Chapter 37: Introduction to ‘practice’ as a concept

Chapter 37: Introduction to ‘practice’ as a concept

Abstract

The OHS Body of Knowledge has described the technical requirements and knowledge base of an Occupational Health and Safety (OHS) professional. But there is a final, critical ingredient for a well-rounded, effective OHS professional, and that is the ability to influence.

 

First year of publication: 2012
Current Version Underview: 2012

Chapter 37: Introduction to ‘practice’ as a concept

Phil Turner BSc, MSc, GDipOccHyg, GDipOHM.
Vice President HSE, Rio Tinto Alcan

Phil has over thirty years experience in industrial OHS roles in mining, offshore petroleum, shipbuilding and railways. He is currently Vice President HSE for Rio Tinto Alcan. Since joining Rio Tinto in 2001, Phil has been the global practice leader sustainable development assurance; general manager HSE for Rio’s iron ore business in Canada; and general manager safety in the Rio’s corporate group. Phil has held corporate and business safety and health roles in North Limited, BHP Petroleum, and Ranger Uranium Mines. Phil has also held occupational hygiene roles in railways, ship building, tyre manufacturing and chemicals manufacture. He has substantial involvement in risk management, systems implementation, occupational hygiene, radiation protection, and performance auditing.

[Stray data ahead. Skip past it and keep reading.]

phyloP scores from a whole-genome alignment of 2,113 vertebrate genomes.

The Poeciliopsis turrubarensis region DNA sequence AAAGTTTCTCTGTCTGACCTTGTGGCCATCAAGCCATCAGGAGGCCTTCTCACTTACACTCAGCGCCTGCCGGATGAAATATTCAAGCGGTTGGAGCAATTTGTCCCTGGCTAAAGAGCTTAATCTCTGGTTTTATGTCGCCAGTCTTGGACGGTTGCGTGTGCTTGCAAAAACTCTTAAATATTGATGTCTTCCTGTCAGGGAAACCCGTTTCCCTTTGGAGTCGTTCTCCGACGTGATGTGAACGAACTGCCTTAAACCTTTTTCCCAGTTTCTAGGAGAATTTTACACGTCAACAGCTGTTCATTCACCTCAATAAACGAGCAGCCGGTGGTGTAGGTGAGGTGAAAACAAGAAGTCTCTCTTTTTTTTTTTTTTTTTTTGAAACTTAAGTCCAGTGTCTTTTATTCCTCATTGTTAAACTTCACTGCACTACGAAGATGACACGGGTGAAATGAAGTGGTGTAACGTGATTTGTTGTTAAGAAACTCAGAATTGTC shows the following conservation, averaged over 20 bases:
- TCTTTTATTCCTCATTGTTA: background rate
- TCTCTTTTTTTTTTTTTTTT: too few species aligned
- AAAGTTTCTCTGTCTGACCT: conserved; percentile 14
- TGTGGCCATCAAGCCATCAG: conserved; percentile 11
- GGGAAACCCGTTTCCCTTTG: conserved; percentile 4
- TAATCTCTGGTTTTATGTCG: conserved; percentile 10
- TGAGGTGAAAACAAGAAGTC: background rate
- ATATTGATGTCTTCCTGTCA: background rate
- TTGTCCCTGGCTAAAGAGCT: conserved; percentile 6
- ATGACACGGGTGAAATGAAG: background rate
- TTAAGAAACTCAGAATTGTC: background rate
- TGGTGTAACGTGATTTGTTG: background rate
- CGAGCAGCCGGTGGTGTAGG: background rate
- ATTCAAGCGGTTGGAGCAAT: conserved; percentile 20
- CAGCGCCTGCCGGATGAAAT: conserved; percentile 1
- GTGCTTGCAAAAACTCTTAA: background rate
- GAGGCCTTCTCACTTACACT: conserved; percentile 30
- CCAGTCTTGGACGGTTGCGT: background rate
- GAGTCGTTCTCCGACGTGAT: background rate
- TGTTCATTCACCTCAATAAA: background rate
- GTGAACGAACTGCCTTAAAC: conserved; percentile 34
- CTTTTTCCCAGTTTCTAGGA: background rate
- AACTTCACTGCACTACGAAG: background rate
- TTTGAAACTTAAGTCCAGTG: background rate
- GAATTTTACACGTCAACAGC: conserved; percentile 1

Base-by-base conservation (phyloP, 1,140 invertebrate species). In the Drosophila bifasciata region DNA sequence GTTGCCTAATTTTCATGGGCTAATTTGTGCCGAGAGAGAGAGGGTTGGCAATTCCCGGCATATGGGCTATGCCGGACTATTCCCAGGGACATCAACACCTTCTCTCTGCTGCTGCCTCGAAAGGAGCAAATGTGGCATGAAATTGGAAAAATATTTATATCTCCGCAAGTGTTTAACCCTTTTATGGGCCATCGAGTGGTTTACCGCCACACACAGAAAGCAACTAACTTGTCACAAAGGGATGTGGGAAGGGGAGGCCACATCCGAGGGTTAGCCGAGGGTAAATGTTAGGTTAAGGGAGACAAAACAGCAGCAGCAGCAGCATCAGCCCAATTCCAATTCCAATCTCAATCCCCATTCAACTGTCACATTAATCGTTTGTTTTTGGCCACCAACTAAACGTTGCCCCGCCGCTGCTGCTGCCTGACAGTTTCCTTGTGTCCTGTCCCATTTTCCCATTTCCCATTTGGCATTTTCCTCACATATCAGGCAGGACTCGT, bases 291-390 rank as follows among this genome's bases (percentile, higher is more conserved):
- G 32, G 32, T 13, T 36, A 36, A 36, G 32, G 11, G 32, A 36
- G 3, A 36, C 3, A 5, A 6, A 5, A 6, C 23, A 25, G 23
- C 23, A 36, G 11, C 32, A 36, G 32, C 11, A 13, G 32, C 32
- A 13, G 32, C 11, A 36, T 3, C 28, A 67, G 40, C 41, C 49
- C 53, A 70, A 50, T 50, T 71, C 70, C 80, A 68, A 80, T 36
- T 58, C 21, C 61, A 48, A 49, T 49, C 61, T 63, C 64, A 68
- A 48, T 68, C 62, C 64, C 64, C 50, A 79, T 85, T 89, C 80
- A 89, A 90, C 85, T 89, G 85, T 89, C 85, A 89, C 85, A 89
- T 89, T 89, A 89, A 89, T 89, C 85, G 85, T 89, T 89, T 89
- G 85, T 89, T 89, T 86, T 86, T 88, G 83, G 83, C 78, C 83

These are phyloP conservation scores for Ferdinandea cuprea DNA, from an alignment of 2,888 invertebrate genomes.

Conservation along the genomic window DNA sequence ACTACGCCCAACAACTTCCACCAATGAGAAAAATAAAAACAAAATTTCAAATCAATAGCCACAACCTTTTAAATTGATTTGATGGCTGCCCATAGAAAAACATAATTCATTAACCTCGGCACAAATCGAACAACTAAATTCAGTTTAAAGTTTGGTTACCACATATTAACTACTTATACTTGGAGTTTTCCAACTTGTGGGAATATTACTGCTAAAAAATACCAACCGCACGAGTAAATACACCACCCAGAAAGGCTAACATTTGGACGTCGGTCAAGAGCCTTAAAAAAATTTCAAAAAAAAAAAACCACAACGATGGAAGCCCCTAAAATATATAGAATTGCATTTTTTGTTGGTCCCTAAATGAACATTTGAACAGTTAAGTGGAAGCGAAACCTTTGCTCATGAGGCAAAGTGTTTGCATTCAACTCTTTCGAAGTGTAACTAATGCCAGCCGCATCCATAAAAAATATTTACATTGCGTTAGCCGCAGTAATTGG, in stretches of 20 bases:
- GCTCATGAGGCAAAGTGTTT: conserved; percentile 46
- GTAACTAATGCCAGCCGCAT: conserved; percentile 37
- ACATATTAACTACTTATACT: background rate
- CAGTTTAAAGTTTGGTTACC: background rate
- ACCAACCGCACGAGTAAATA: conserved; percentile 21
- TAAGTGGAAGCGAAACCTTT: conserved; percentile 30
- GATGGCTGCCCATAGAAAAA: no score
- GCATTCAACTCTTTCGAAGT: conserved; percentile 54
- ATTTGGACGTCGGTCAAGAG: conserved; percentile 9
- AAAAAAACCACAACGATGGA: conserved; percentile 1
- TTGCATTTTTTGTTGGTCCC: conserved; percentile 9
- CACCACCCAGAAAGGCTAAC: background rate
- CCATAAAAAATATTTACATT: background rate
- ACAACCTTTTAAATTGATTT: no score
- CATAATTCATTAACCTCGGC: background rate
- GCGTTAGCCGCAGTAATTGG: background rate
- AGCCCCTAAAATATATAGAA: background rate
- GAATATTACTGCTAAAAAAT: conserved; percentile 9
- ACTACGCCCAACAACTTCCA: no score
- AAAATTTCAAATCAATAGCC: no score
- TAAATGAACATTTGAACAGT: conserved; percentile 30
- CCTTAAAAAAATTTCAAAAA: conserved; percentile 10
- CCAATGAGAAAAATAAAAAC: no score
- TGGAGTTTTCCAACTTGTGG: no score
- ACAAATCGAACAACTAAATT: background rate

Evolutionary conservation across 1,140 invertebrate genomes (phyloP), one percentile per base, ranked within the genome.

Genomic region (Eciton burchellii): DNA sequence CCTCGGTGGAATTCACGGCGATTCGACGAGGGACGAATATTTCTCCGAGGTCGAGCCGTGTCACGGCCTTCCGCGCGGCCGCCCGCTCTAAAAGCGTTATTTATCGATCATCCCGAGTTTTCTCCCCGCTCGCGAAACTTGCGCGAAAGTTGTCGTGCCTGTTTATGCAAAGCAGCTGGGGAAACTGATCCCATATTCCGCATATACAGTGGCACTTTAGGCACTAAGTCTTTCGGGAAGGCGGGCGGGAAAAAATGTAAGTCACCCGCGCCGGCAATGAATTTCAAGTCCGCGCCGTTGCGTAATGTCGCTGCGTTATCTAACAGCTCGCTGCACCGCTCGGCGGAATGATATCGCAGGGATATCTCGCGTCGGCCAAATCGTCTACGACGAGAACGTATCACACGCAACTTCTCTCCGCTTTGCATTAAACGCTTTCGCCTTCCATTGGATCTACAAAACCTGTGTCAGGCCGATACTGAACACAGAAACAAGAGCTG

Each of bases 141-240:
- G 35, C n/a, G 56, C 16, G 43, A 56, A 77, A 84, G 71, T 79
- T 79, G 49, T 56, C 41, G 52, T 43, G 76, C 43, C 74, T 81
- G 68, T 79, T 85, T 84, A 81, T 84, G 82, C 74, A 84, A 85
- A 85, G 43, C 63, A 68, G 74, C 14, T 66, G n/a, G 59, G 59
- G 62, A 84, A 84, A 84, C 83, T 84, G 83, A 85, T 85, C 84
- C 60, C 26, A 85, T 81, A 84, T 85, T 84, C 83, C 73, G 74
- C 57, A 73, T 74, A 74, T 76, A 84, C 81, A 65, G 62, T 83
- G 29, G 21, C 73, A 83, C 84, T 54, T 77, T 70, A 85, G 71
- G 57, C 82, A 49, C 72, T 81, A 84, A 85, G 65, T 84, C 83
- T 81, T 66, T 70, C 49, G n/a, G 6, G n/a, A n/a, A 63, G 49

The OHS Body of Knowledge takes a conceptual approach which enables it to be applied in different contexts and frameworks.
To optimise its value for education and professional development learning outcomes have been developed for each technical chapter in the Body of Knowledge.
The learning outcomes as described give an indication of what should be the capabilities of an OHS professional; it is up to those developing OHS education programs, OHS professionals planning their CPD or recruiters or employers selecting or developing people for the OHS function to consider the required breadth vs. depth .
Please read the section on using the learning outcomes before delving into the leaning outcomes of the individual chapters.
The numbers against each learning outcome refer to the chapter number of the BOK download page. No learning outcomes have been developed for the chapters considered introductory or underpinning knowledge (that is chapters 1, 2, 3, 4, 5, 6, 7, 1, .13, 14, 15.)